Long Live the Less-Is-More Design Approach - Destructoid

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My favourite drummer is Greg Saunier from a band called Deerhoof. I'm going somewhere game-related with this. The band itself isn't to everyone's taste but it is difficult to deny the amount of energy and life the drummer brings to each performance. Perhaps the most impressive thing, though, is that he does all this with a very limited set of tools. A bass drum, a snare, maybe a hi-hat and cymbal - that's his entire kit. The amount of different sounds that he manages to beat out of it can be truly impressive. On the other end of the scale you have drummers who, while also very talented, surround themselves with drums of all shapes and sizes for all occasions.

While the latter can be very skilled in their own right, I never have quite as much respect for them, as I get the feeling that they never have to go searching for the right sound - it's all laid bare in front of them, a feast of different possibilities from which they can pick and choose without necessarily having to be creative in their choices.

I'm not sure what the story is. Maybe Saunier could only afford a partial kit and it stuck. Maybe he consciously chose it from the start - either way, it did him good. In the world of game development, veterans are no strangers to working within limitations, those very same limitations encouraging the same sort of creativity I see in Saunier's drumming.

For years and years, developers simply didn't have the technology to do anything too technically impressive and complex. I believe that one of the reasons that Retro games seem to be so enduring, why many gamers find themselves drawn towards the old days or indie titles like Spelunky that remind us of them, is simply because of the creative potential such limitations seem to unlock.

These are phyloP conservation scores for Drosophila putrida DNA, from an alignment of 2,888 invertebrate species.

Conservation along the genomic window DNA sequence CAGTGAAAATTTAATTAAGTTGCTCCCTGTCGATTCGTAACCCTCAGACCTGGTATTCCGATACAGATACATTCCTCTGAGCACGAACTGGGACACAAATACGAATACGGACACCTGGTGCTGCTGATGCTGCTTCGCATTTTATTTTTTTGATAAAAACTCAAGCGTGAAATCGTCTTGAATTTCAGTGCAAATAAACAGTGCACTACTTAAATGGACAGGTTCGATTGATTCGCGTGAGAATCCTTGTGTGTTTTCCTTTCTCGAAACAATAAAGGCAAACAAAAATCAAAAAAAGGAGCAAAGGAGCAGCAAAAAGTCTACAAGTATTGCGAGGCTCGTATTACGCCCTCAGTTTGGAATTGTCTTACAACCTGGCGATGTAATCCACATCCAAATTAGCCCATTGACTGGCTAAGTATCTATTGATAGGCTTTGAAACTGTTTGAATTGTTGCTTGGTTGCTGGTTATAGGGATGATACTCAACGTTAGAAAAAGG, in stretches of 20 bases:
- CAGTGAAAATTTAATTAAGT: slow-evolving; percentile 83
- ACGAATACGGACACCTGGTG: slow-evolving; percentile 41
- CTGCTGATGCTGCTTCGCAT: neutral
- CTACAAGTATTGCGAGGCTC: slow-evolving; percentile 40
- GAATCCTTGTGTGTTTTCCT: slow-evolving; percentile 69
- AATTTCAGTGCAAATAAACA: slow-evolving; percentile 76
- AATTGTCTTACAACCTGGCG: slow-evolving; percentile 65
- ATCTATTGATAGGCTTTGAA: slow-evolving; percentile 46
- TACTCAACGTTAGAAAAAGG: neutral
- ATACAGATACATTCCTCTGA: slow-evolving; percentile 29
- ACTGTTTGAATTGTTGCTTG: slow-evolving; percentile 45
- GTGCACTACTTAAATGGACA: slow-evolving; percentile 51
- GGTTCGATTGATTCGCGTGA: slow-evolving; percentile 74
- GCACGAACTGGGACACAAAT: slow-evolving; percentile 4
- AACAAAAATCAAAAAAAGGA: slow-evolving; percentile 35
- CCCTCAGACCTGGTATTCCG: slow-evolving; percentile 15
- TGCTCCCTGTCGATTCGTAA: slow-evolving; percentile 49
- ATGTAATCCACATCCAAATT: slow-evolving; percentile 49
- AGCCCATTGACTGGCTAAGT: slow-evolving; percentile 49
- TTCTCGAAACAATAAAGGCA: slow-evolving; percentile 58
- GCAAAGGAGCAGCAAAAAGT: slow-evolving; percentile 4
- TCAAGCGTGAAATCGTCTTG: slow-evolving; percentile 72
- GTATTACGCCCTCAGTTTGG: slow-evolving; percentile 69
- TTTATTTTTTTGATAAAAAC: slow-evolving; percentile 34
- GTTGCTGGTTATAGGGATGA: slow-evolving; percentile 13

Take Megaman, for example. The later Megaman games sacrifice tight level and enemy design as they add moves to the blue bomber's arsenal, then number 9 comes along to remind us just how inventive it can be with a simple run-jump-shoot control scheme. It forced them to simplify the level design for the better and be creative about inventing enemies that challenge the limited controls in a number of different ways.

I don't want the lesson here to be that more games should be 'retro' or that games which take an everything-but-the-kitchen-sink approach to design (like GTA4) can't be good. I just worry that as it becomes more and more possible to put whatever you like into a game, developers will start to forget that using restraint in design is actually an option they can choose. I want them to remember they can use limitation to their advantage, whether graphical, gameplay or audio (one of the reasons I like chiptunes is because of what you can do with a limited set of raw sounds).

So many games now don't know when enough is enough. How many games have you played that include a multiplayer mode which might as well have not been included? Enemy types that add nothing new? Terribly implemented co-op (hello, Fable 2)? Sub games and specific set pieces that are simply worthless to play (how's it going, Dead Space asteroids)? I think more developers need to have enough confidence in their basic idea to say 'We're going to make a game about X and only X,' where X can be anything at all. In Portal it was, uh, portals, in Spelunky it was exploring caves for treasure but it really doesn't matter.

Hell, let's say X is 'sniping flamingos.' The challenge, then, is to find as many different ways to make sniping flamingos awesome, while still remaining a game about sniping flamingos. The temptation is to decide the player needs a break from sniping flamingos and change things up by making them fish for octopi or arm-wrestle the Pastry-King for a while. Maybe those things would be nice and all but I'd respect the game a whole lot more if instead it surprised me by presenting another awesome and creative twist on sniping flamingos that I never would have thought of.

...Does that make sense?

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